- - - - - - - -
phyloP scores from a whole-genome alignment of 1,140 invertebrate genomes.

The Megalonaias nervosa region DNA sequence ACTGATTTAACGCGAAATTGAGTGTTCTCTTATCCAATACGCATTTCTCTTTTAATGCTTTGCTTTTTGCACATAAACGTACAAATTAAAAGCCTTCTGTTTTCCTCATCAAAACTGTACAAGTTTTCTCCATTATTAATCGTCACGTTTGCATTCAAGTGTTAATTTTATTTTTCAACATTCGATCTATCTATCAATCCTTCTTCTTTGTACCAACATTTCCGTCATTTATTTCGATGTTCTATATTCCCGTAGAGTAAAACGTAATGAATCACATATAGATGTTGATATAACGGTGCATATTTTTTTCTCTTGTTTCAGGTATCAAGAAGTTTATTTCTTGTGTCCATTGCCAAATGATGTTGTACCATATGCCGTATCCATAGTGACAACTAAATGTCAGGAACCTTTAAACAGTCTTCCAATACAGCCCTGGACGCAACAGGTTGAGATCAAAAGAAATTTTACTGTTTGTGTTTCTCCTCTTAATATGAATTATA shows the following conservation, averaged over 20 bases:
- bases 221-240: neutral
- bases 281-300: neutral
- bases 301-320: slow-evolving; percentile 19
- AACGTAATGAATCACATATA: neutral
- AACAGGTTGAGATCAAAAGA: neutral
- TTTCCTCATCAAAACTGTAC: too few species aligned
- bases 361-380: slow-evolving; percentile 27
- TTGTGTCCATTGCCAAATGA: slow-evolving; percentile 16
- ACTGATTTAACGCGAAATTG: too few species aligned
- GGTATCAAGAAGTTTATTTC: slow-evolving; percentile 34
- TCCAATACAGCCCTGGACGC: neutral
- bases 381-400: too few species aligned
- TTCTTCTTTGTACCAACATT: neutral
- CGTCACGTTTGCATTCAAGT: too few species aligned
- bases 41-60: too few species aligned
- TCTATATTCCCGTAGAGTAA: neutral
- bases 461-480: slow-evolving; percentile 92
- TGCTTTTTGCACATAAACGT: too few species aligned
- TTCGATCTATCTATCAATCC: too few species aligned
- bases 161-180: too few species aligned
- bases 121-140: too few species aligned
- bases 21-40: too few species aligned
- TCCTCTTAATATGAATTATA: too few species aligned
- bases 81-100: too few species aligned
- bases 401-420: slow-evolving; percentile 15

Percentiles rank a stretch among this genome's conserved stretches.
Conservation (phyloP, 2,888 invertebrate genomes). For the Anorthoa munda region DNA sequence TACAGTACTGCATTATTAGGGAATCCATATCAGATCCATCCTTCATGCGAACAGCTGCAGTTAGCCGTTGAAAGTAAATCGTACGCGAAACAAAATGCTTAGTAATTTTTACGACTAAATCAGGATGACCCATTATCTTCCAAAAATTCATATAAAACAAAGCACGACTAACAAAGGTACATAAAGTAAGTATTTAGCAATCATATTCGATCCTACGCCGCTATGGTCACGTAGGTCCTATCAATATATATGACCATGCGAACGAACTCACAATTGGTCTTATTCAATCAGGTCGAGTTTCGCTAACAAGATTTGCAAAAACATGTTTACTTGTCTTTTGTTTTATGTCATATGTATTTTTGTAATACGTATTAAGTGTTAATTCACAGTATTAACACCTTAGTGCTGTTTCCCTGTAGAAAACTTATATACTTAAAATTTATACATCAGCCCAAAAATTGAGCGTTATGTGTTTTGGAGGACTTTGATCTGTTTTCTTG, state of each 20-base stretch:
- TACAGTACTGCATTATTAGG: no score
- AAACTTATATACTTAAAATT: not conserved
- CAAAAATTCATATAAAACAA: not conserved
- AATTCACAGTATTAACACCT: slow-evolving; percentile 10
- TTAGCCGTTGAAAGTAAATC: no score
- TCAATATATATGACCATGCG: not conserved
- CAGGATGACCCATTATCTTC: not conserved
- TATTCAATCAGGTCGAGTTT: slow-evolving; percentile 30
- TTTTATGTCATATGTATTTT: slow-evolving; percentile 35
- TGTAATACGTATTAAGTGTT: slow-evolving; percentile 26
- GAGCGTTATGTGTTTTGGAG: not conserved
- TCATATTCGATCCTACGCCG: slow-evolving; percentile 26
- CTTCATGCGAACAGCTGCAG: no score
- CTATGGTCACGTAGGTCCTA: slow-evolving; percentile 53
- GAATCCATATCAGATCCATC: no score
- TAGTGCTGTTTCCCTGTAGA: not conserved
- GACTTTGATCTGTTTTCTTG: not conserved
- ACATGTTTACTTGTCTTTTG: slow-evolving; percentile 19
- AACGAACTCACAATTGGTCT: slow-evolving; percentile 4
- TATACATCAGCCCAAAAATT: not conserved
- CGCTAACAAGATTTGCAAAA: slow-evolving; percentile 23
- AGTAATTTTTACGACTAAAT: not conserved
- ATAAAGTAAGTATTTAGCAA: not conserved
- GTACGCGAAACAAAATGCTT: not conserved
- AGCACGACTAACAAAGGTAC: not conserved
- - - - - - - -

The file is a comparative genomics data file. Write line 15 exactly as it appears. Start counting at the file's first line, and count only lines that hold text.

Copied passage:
- TTCTTCTTTGTACCAACATT: neutral